Skills, Knowledge and Organisational Performance

A new SKOPE Policy Paper by Dr Paul Cappon is now available

Preparing English Young People for Work and Life. An International Perspective

Leading Canadian education expert Dr Paul Cappon has produced a report identifying the strengths and weaknesses of the English school system’s ability to prepare young people for work and life. The report stems from his time during 2014-2015 as a policy fellow at the Department for education (DfE), and was presented as a brief to the Secretary of State for Education in May this year.
The strengths of the English system include relatively high educational spending, improving participation rates in education, a relatively young teaching workforce, and a dynamic and high quality university system. These are counterbalanced by troubling trends within the system, such as England’s poor showing in the OECD’s Programme for International Assessment of Adult Competences (PIAAC) survey, weak study to work transition mechanisms and results, and an under-developed vocational provision offer within schools. Concern is also voiced at the general weakness of opportunities for structured partnership between government and civil society, not least around agreeing goals and targets for the education system.
The report also draws attention to a range of issues concerning accountability mechanisms. It argues that a strong focus on accountability at the level of the individual school, while delivering some positive outcomes, will not, on its own, be enough to lift overall performance at national level, not least because it discourages collaboration. Dr Cappon observes that, “It is possible that powerful accountability systems for schools through league tables and OFSTED encourages compliance, prioritising and organisation according to compliance rather than benefit to learners. If so, there may exist a perverse effect from current individual school accountability on the system as a whole”. The report argues for a rebalancing of accountability frameworks, with more collective accountability that incentivise shared commitments to partnership and collaboration with other institutions in the locality.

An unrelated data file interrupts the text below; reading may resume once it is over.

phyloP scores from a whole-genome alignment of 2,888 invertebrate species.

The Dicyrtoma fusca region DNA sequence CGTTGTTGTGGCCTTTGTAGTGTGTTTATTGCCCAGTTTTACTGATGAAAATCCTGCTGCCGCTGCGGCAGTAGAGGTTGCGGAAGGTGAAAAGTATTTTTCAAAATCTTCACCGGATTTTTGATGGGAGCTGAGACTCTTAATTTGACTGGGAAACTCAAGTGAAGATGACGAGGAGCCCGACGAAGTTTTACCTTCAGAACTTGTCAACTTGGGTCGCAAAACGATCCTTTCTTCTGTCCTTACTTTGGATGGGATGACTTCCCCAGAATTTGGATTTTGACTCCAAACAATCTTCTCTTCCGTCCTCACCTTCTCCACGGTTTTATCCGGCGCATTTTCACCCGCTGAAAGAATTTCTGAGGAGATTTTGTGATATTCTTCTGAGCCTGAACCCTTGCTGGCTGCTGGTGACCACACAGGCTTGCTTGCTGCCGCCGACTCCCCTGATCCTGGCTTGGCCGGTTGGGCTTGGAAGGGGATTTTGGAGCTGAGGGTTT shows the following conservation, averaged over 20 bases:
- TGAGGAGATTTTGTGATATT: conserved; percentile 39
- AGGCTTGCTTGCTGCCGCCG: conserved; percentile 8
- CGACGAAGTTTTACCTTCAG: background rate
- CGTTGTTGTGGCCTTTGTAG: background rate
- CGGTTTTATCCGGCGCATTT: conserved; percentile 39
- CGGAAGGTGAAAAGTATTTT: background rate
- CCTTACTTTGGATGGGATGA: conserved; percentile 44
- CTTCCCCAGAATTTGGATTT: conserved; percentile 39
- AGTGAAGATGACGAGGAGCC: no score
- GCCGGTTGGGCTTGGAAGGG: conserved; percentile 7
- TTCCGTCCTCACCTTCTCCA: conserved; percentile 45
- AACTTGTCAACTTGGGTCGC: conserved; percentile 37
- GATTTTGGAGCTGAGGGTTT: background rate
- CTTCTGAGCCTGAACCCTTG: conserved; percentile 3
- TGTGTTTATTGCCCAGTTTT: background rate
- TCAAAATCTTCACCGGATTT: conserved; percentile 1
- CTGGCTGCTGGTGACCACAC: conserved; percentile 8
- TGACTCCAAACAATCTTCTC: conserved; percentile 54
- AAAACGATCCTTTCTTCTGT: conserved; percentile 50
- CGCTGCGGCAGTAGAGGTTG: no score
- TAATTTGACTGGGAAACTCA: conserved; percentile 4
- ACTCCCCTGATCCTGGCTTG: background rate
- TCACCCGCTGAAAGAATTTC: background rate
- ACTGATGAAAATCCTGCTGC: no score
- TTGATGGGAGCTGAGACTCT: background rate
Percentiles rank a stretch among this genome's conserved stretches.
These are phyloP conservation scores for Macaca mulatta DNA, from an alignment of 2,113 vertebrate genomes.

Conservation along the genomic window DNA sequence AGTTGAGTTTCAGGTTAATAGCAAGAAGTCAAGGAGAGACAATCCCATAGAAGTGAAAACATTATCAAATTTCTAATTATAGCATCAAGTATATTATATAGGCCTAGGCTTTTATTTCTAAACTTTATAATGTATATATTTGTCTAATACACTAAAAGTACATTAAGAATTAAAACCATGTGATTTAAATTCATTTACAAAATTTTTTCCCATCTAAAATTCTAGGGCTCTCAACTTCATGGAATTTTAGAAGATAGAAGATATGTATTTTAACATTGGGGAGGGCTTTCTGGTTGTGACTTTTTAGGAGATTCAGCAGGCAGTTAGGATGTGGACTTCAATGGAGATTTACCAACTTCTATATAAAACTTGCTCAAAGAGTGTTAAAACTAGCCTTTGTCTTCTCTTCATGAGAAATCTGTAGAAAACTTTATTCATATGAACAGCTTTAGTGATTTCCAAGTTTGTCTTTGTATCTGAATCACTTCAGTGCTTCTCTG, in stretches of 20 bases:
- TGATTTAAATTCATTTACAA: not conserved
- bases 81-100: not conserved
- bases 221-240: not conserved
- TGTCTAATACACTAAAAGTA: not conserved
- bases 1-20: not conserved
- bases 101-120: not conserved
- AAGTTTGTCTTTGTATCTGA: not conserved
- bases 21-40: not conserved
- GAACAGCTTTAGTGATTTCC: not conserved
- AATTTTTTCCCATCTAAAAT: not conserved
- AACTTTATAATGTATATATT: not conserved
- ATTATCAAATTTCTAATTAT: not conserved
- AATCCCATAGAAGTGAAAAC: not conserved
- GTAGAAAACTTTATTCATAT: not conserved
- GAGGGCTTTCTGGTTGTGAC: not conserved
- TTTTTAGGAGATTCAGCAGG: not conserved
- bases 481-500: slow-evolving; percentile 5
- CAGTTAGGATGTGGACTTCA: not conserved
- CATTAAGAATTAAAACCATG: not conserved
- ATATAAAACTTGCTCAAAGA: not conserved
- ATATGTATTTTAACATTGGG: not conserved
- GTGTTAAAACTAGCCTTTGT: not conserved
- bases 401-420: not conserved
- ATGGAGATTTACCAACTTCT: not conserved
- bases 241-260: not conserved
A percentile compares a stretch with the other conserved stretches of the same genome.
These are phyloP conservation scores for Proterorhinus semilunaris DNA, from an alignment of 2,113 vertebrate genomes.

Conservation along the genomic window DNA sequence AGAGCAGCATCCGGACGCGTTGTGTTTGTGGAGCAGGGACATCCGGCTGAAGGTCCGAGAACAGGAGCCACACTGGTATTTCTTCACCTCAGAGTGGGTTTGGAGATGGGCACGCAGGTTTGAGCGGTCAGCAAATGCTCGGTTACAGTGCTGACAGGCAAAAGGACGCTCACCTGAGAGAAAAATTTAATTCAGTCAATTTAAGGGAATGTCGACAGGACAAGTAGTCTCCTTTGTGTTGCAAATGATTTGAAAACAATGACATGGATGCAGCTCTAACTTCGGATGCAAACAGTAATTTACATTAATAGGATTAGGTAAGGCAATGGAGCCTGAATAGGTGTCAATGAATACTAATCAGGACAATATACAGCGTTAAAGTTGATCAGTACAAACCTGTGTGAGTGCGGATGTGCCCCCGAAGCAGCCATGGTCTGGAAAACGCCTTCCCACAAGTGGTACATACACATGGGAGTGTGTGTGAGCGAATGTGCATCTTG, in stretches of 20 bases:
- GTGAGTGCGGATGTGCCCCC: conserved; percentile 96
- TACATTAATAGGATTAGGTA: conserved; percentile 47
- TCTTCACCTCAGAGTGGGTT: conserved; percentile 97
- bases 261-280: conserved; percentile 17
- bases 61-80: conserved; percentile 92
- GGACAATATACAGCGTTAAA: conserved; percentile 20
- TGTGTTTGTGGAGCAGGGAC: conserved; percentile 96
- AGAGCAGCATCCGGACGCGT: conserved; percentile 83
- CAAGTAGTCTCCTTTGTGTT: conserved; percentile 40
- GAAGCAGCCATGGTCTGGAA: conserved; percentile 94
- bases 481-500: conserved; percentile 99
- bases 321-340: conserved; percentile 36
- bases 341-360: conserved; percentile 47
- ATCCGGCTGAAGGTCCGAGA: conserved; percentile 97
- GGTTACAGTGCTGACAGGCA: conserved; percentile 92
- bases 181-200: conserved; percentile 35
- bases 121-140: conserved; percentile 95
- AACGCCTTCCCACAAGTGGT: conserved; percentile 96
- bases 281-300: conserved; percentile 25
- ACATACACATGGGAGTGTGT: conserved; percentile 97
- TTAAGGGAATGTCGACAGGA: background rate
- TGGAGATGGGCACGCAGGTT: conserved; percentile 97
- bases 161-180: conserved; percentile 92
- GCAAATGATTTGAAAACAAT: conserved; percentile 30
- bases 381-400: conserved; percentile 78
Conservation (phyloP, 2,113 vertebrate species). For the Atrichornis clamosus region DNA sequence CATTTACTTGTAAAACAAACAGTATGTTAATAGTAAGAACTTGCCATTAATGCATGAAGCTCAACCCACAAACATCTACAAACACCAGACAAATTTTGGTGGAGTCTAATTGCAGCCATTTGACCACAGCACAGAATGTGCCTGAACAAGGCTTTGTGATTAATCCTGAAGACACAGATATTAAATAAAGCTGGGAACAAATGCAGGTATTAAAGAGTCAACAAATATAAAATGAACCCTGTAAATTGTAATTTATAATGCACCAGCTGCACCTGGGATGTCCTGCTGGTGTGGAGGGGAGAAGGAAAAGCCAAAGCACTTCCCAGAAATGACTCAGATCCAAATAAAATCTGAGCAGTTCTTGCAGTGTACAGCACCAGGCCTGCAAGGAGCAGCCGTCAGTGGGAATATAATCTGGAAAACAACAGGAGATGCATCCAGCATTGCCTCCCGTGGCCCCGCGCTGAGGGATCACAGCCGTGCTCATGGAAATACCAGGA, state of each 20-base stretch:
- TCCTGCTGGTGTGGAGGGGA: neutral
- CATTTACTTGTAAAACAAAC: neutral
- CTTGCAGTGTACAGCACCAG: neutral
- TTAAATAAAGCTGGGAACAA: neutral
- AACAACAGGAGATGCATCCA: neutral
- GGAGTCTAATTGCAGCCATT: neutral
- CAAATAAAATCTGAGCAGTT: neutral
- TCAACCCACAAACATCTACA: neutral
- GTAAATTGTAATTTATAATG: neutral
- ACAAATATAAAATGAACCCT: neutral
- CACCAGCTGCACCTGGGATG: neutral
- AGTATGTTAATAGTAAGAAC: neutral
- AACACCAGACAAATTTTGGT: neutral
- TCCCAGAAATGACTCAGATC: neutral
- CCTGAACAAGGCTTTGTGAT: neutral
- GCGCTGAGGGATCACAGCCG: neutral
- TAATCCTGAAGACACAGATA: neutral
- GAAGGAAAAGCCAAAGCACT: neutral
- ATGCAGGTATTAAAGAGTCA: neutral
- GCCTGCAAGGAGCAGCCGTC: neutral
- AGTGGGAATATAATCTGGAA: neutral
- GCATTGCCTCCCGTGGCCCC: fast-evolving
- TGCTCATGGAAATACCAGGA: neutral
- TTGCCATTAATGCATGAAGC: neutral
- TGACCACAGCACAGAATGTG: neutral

The report is being published by the Centre on Skills, Knowledge & Organisational Performance (SKOPE), Department of Education, Oxford University as:
Paul Cappon. 2015. ‘Preparing English Young People for Work and Life. An International Perspective’, SKOPE Policy Paper No. 2, Oxford: Oxford University, SKOPE

It is available on

The paper originated as a brief, presented on 1 May, 2015, to the Secretary of State
for Education. The Department for Education (DfE) had asked Paul Cappon, as
Policy Fellow, to undertake in 2014-15 a review and to formulate findings,
conclusions and recommendations that could inform policy deliberations in the
Department. It is published with permission of DfE under an Open Government Licence.
All views, findings and recommendations expressed in this paper are those of the
author, who does not represent government or government policy.

Dr. Paul Cappon has been a national educational leader in Canada for the past several decades. From 2004 through 2012 he was President and CEO of the Canadian Council on Learning, with pan-Canadian responsibility for all phases of lifelong learning, from early childhood to higher education and adult learning. He had previously served for eight years as Director General and CEO of the Council of Ministers of Education, Canada (CMEC), which is the interprovincial coordinating body for all aspects of formal education in Canada.
Paul Cappon holds doctoral degrees in both Medicine (McMaster University, Ontario) and Sociology (University of Paris), and has integrated these and other disciplines throughout Paris), and has integrated these and other disciplines throughout his career. As a physician, he has specialised in Community Medicine and taught both social sciences and medicine at McGill University. As a sociologist, he taught at the University of British Columbia. As a university administrator, he served from 1991-1996 as Academic Vice-President at Laurentian University in Ontario.
As a leader in the fields of education, of medicine and of social sciences, Dr. Cappon has authored numerous publications and has been active in national and international community and public service organisations. In 1988, he was president of the world congress of International Physicians for the Prevention of Nuclear war. He is chair of the Policy Action Group on Learning for the Commission on Globalisation.
Paul Cappon has been active internationally as Canadian representative for education at a number of bodies, including UNESCO, Commonwealth, APEC and OECD. Separately, he has been active in carrying out projects for the OECD, and has been a Fellow at the Robert Borsch Foundation in Germany. In 2014-15, he has been a Policy Fellow at the Department for Education in England, with a remit to examine the preparedness of English young people for life and work.

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